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The patella is a bone that covers the knee, most often known as the kneecap. This bone is connected to the thigh muscles by a tendon that can be damaged, injured, or otherwise weakened, leading to pain in the knee or other tracking problems with the patella. Patella exercises can help alleviate pain and strengthen the tendon as well as the muscles to which the tendon connects, though before attempting any patella exercises, it is a good idea to visit a doctor so you can find out what is causing the problem in the first place. Failure to do so can actually worsen pain.
Once you have determined the cause of the pain, you may choose patella exercises that do not increase pain. Start with easier exercises that increase mobility and test the overall strength of the knee, and if pain worsens, stop the exercises altogether. Depending on the issue causing the pain, you may need to consider strengthening the muscles of the thigh; squats and deadlifts are great exercises to accomplish this, but again, these exercises can sometimes lead to more pain in the knee, so they should be stopped immediately if pain is felt.
Most patella exercises are aimed at strengthening the muscles that stabilize the knee. These muscles may include the thigh, gluteus medius, and even the calf muscles. Calf raises can help strengthen the calf muscles, and when combined with a regular stretching routine, calf raises can improve leg strength and function quickly and effectively. Clamshell lifts can work the gluteus medius muscles, which are situated on the outside of the hips. These stabilizer muscles help improve knee function, so they will need to be strengthened and stretched regularly.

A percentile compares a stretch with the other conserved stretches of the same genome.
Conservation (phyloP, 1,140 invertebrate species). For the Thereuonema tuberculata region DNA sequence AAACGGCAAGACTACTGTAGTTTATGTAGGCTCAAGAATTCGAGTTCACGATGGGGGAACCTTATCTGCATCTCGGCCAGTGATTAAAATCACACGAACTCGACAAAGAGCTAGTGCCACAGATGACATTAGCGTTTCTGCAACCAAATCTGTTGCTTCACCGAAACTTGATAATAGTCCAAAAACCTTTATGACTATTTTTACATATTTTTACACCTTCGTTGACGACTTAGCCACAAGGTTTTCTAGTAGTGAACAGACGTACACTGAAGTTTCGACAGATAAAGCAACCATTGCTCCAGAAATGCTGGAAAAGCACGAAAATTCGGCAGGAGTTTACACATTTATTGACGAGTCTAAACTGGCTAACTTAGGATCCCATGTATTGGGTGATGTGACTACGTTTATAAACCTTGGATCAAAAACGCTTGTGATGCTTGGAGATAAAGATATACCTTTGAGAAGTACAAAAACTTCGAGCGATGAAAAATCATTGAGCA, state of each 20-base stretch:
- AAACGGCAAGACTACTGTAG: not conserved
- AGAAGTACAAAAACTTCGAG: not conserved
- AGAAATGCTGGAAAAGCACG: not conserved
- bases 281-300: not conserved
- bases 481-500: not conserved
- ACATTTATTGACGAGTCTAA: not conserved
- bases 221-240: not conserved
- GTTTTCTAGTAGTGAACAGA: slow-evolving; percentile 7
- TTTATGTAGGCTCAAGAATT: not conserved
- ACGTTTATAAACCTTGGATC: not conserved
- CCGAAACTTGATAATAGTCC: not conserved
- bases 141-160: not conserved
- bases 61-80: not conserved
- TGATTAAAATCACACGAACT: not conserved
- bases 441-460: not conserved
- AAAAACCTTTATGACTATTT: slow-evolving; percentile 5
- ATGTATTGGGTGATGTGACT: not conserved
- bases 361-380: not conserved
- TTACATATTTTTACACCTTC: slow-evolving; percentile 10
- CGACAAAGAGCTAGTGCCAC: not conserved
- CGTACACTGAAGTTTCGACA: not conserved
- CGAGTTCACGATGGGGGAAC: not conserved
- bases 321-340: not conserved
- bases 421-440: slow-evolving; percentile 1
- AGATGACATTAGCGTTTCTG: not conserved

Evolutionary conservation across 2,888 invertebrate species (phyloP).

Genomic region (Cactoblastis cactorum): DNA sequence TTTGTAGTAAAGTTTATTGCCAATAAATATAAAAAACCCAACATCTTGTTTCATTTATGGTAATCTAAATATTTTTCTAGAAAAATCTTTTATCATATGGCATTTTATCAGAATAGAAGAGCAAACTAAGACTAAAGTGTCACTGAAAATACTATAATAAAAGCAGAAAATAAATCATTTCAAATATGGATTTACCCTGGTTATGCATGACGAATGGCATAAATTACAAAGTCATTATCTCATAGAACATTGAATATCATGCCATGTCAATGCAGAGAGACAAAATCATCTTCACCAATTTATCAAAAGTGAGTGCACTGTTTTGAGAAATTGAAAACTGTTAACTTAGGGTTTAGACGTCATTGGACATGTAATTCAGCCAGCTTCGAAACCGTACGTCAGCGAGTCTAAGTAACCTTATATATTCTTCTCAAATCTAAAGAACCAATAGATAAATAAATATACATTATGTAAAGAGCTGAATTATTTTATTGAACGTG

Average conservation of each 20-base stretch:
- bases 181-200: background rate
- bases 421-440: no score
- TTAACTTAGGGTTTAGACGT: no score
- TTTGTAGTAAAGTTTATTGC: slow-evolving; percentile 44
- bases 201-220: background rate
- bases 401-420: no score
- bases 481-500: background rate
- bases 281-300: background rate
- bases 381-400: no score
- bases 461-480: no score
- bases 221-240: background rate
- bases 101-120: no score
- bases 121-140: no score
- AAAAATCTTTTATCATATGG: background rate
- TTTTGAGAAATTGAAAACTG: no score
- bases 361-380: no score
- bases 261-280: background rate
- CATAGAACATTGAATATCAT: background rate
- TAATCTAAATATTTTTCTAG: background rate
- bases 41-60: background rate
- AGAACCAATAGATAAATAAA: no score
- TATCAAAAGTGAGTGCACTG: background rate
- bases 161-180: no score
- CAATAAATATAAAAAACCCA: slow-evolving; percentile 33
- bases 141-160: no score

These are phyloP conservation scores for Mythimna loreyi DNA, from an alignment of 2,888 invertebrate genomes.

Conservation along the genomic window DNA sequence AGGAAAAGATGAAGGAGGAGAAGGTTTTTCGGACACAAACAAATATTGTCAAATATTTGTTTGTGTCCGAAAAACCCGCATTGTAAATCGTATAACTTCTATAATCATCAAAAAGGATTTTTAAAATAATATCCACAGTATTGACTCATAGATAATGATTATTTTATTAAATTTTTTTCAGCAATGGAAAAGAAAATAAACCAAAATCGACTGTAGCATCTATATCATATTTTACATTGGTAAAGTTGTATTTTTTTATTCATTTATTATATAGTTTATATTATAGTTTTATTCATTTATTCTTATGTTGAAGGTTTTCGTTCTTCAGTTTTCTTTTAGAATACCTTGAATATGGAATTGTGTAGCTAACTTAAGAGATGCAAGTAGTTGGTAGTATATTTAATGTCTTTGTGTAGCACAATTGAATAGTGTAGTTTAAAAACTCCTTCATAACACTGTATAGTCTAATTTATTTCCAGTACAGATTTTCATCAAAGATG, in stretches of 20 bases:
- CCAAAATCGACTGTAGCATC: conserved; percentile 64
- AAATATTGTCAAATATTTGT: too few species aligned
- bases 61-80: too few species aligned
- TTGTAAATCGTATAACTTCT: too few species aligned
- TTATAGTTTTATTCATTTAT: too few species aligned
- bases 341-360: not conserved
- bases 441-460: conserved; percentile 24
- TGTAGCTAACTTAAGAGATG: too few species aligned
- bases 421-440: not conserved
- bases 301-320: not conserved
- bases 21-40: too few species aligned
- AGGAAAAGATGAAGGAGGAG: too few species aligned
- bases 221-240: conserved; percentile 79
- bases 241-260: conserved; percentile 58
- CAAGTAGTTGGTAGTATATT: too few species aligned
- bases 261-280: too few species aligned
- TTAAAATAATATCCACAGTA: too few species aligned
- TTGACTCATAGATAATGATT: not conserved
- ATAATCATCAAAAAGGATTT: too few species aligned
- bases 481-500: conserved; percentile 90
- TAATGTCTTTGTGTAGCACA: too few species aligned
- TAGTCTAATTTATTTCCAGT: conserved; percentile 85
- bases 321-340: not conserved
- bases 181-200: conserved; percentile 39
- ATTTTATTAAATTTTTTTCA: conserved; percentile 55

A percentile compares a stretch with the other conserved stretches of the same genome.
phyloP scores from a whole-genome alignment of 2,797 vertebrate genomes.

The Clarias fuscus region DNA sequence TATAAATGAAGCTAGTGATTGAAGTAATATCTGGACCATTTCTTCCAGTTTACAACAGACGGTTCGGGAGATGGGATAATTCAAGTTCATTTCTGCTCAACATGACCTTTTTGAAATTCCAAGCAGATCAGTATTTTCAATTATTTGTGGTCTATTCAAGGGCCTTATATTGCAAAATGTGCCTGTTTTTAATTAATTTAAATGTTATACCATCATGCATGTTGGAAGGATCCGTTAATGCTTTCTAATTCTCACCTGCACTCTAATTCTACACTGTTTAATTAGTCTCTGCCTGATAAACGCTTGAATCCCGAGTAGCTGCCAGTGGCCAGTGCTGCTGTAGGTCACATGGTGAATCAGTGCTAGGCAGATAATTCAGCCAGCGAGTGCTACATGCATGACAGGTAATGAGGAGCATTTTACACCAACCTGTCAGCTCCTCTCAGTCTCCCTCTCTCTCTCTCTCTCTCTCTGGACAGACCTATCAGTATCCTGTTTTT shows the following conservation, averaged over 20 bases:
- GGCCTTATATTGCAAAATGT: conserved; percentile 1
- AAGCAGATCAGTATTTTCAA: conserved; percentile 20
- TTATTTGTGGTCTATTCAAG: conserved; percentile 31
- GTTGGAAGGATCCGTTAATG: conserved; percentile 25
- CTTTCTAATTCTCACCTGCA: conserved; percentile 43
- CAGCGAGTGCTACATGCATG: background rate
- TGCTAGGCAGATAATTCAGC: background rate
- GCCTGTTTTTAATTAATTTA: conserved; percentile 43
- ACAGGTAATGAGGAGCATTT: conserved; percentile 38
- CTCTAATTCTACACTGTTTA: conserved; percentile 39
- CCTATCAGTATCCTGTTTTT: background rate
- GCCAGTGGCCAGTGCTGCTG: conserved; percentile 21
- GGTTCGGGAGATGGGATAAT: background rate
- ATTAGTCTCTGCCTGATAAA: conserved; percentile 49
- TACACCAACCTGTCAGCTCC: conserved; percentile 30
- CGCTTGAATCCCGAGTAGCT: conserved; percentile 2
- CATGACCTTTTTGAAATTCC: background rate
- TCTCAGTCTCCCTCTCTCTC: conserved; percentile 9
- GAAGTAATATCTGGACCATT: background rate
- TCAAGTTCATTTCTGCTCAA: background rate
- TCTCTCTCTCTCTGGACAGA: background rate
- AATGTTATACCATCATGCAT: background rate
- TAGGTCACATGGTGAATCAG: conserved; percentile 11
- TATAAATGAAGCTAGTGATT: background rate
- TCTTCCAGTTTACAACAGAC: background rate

Injuries to the cartilage of the knee, which usually sits beneath the patella, may become exacerbated through patella exercises. If this occurs, stop exercising and visit a doctor to determine the best course of action. Injuries to tendons can also be aggravated by patella exercises; a doctor may recommend combining exercise with anti-inflammatory medications, or he may simply recommend light stretching exercises to start with. Once the tendons and muscles are no longer inflamed, you can begin doing mobility exercises aimed at allowing you to move the knee more smoothly in a correct path. The kneecap can become misaligned, and exercise will only make the problem worse if it is performed incorrectly or too often.
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